Wednesday, May 4, 2011

A jar in Tennessee

     Several of my early insights concerning the connections between poetry and mathematics grew from ideas presented by poet Jonathan Holden -- of whom interviewer Chris Ellis (in 2000) asked this question:
     Ellis:  You have drawn similarities between poetry and mathematics. Can you explain the association or similarity between poetry and math in a way the mathematically challenged can grasp?
     Holden: The "poetry and mathematics" analogy was simply to demonstrate, for those with some mathematical sophistication, that both languages "measure" things.

     My first acquaintance with Holden came via "Poetry and Mathematics," an article published in The Georgia Review in 1985 and more recently available in The Measured Word: On Poetry and Science" (ed. Kurt Brown, UGA Press, 2001).  Here is one of the poems (by Wallace Stevens (1879-1955)) about which Holden speaks in his article:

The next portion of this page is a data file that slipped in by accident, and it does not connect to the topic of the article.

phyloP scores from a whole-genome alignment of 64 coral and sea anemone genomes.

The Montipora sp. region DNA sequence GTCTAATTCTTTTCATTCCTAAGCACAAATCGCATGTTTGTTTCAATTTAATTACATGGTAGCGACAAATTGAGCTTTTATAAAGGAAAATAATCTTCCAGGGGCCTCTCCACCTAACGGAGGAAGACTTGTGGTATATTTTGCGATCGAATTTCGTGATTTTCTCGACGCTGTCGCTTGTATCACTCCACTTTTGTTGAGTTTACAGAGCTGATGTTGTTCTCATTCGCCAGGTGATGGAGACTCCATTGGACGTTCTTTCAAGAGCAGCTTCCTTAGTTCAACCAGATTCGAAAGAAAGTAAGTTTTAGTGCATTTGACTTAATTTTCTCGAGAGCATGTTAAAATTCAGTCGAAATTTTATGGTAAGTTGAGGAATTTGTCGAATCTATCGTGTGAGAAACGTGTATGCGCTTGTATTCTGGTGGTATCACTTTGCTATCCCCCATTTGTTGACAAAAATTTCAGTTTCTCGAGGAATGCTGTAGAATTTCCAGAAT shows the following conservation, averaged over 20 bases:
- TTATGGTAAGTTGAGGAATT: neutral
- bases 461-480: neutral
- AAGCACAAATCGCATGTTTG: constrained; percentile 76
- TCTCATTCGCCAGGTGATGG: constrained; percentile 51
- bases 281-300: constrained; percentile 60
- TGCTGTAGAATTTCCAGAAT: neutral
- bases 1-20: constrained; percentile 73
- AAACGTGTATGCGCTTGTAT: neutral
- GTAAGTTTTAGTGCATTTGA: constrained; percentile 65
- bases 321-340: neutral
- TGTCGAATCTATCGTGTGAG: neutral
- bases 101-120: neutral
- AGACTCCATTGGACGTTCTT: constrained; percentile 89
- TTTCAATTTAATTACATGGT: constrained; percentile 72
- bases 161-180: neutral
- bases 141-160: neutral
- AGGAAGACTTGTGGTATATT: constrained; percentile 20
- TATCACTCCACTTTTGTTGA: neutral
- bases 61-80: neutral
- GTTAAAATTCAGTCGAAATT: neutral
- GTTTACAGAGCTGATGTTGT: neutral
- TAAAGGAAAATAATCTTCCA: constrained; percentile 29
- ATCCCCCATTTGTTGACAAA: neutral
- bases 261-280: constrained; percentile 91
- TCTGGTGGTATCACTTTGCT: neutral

Anecdote of the Jar by Wallace Stevens

     I placed a jar in Tennessee,  
     And round it was, upon a hill.  
     It made the slovenly wilderness  
     Surround that hill.

     The wilderness rose up to it,
     And sprawled around; no longer wild.  
     The jar was round upon the ground  
     And tall and of a port in air.

     It took dominion everywhere.  
     The jar was gray and bare.
     It did not give of bird or bush,  
     Like nothing else in Tennessee.

     “Anecdote of the Jar” may be found in Stevens' Collected Poems (Random House, 2011).
     Holden's article cites Stevens as the most mathematically sophisticated of recent American poets and suggests that "Anecdote of the Jar" is one of his most obiously mathematical poems -- that "the jar is the origin of a Cartesian coordinate system imposed upon the 'wilderness' of a physcal world."  An idea worth thinking about!
     Additional poems by Jonathan Holden may be found in postings for January 22 and February 18.

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